INDIANAPOLIS — Record breaking gun violence across the city has put a strain on families and the Indianapolis Metropolitan Police Department.
"These are mothers, fathers, brothers, sisters, kids. I mean these are really tragic times and it's not lost on me when we talk about record breaking," said Deputy Chief Kendale Adams.
Some fear their loved one's cases will never be solved.
"With the holidays coming up, it's getting emotional. Christmas really hits hard for me," said Kelly Langford, the mother of a homicide victim.
"I want my son's case to be solved, but there are other parents I met who are two, three years down the line and they are still at day one as well. That makes no sense and that gives me no hope either," said Nadia Clopton.
Parents who have shared their frustration say there aren't enough homicide detectives to handle the cases.
With 251 homicides this year, 129 remain unsolved, according to IMPD Deputy Chief Kendale Adams.
"Certainly, we are not where at the level I think we should be at and I am going to keep pushing in 2022 to get more detectives in homicide and in one area that doesn't get a lot of attention is our non-fatal shootings," said Adams.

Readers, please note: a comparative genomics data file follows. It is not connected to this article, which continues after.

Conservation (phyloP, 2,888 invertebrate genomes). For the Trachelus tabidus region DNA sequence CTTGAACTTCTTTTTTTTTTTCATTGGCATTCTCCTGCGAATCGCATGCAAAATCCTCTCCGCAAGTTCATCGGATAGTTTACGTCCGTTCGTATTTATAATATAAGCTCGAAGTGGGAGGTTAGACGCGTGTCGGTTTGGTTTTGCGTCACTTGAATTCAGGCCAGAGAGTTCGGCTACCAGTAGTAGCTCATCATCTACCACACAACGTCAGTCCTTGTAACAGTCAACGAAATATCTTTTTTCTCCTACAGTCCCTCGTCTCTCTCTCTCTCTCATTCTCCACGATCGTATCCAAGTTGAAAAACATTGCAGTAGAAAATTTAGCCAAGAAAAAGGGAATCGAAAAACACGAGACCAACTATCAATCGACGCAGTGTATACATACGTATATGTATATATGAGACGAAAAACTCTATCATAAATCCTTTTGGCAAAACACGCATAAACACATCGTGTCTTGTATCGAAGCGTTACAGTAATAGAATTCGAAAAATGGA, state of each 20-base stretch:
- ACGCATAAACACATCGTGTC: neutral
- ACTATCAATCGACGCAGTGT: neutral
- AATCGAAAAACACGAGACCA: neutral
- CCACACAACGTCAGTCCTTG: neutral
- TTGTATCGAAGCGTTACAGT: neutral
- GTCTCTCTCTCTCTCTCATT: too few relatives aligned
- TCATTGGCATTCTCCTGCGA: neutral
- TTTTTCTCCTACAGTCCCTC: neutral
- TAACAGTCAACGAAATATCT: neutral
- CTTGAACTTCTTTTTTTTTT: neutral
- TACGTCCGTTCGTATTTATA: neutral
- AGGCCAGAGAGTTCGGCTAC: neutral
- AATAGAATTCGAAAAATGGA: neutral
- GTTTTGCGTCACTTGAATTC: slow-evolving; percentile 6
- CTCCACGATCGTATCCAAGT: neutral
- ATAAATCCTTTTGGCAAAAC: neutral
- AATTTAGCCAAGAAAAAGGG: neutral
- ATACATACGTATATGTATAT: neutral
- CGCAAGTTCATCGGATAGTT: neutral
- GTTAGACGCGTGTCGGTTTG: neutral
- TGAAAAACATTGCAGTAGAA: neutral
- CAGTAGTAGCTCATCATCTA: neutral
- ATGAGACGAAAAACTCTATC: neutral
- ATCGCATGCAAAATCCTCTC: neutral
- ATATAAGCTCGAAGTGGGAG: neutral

Adams says the goal is to get 38 detectives into the homicide unit. Right now, the department has 33 but one is retiring soon and the other is moving to cold cases.
To help relieve some of the case load stress, Adams says they've moved detectives from the financial crimes unit to homicide.
Adams said right now, detectives are averaging about 8-9 cases each. That's above the national average of 4-6 cases.
Adams says he understands parents' frustration but says recruiting has been difficult.
"When you think about officers perception - if I am an officer that works the streets today, I'm not sure I want to go to homicide right because I am going to be working a lot. I am going to have more cases," Adams said.
Adams says if a family feels they are not getting the proper communication from their detective- call the homicide supervisor or his office.
Those numbers are 317-327-3475 and 317-327-3730.